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Editor’s note: The following article is an excerpt from “Advances in the Biology and Management of Modern Bed Bugs,” a 472-page reference book that was released 2018. The book was co-edited by bed bug experts Stephen L. Doggett, Department of Medical Entomology, NSW Health Pathology, Westmead Hospital, Westmead, Australia; Dini M. Miller, Department of Entomology, Virginia Tech, Blacksburg, Va.; and Chow-Yang Lee, formerly with School of Biological Sciences, Universiti Sains Malaysia, Penang, Malaysia, but now with University of California, Riverside. To order, see the box below.

Throughout the world, there are people without permanent homes who turn to shelters to avoid the nightly outdoor elements. The purpose of a shelter is to provide a safe, protected place in which people can avoid exposure to domestic violence, drugs and alcohol, and the dangers of sleeping in a public place. Unfortunately, shelters have also become a haven for bed bugs.

There are many types of shelters, including homeless shelters, emergency shelters, group homes and transitional living centers, which provide housing, food and overnight lodging for varying periods. In some situations, shelter facilities also will provide educational, counseling, and vocational services to individuals and families, with the goal of preparing these people to find and maintain a stable living environment. Each type of shelter will present unique challenges when it comes to bed bug management.

CHALLENGES IN SHELTERS. All shelters are unique when it comes to their management (government, religious, community), patronage (age, gender, sexual orientation, families), resources (education, child care, vocational support) and capacity. However, there is a commonality among shelters in that multiple people utilize a shelter at once, and that the population can change daily, with new people arriving and former residents departing all within a matter of 24 hours.

It is this commonality within shelters that presents the greatest challenge to bed bug management. With multiple and different people entering a particular shelter on a daily basis, bed bugs have the potential to be brought in frequently and repeatedly. Generally, shelter management personnel have no control over where patrons and their belongings have previously been located or stored. Similarly, patrons often cannot ensure that their belongings are bed bug-free prior to entering a shelter.

An additional challenge with regard to bed bugs in shelters is that homeless people (frequent patrons) have a three-fold greater risk of being exposed to insect bites (including but not limited to bed bugs, lice and mosquitoes) and skin infestations (such as scabies) than the housed population. These bites and infestations are thought to be the result of living in crowded or outdoor environments, combined with the inability of homeless people to regularly bathe and launder their clothing, and their potentially poor physical and mental health. Ultimately, the increased probability of bites and skin infestations on patrons correlates with an increased probability of those patrons bringing parasites into shelter facilities.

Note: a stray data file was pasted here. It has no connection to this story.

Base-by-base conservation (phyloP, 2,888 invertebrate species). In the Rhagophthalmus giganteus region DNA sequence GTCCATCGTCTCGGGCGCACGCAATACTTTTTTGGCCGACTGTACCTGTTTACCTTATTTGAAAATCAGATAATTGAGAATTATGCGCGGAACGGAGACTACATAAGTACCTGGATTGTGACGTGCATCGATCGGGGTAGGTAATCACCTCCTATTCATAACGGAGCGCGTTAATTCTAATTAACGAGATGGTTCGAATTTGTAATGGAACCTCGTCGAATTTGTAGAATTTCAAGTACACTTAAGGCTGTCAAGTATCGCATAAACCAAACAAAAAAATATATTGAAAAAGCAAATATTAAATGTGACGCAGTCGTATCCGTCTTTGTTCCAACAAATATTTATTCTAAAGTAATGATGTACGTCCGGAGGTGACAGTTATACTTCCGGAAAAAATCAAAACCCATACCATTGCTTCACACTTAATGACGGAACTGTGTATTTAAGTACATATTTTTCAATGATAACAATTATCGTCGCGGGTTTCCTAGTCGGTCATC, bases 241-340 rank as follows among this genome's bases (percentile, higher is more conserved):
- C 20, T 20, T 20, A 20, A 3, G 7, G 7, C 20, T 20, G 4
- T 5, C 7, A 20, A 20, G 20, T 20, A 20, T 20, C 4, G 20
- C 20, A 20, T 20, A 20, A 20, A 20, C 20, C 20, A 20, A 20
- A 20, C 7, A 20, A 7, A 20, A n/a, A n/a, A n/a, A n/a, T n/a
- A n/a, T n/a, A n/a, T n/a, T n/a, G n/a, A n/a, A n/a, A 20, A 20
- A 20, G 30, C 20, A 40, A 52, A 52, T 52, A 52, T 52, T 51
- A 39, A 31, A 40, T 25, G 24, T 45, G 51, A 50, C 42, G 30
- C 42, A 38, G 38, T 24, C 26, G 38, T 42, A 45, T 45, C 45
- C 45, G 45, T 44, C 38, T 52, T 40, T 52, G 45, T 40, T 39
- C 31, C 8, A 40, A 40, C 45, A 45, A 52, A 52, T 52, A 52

OBSTACLES TO SUCCESS. In addition to these unique challenges, shelters also face multiple limitations when controlling and managing bed bugs. The first of these limitations is financial. The local governments and communities that support shelters are often challenged by funding limitations. Facility maintenance (which often includes pest management) remains a high priority in shelters throughout the world. However, the fact remains that many facilities do not currently, and will not in the future, have the funds to repeatedly pay for bed bug control. The fear of budget reductions is a prevalent concern for shelters throughout the world.

An example from the United Staets is the New York City Department of Homeless Services (NYC DHS), which operates 73 single adult shelters, 22 facilities for adult families, 95 facilities for families with children, and 49 hotels and 17 cluster (group home) sites throughout the city. In 2016, the NYC DHS was subject to a budget cut of approximately $192 million for the 2017 fiscal year. The reason for the budget cut was an anticipated decline in the shelter population because of incoming homeless population reduction initiatives, despite ongoing high levels of homelessness in the city. Budget cuts such as those in New York are highly problematic for shelter facilities that already have stressed budgets.

Another consequence of the financial limitations in shelters is the lack of space. The facilities that house shelters are often either used for other purposes during the daytime (churches, schools and so on), or have been used for other purposes in the past (old schools, hotels, hospitals). In cases where these buildings serve multiple purposes and may be continuously occupied, shelters do not have the physical space to alter the facility in order to incorporate bed bug management strategies, such as introducing additional bed bug inspection areas into their check-in processes, or space for storing sleeping furniture or mats that are less conducive to bed bugs.

While bed bug prevention methods can be conceptualized and promoted — for example, the installation of monitoring devices and mattress encasements, facility inspection protocols, purchase of appropriate sleeping furniture or mats, increased personal hygiene — many shelters are so resource-limited that such steps are rarely implemented. When bed bug problems arise, it is prudent for shelters to have bed bug policies in place, which staff and volunteers can refer to, but shelters can often be limited further by a lack of communication between patrons and management.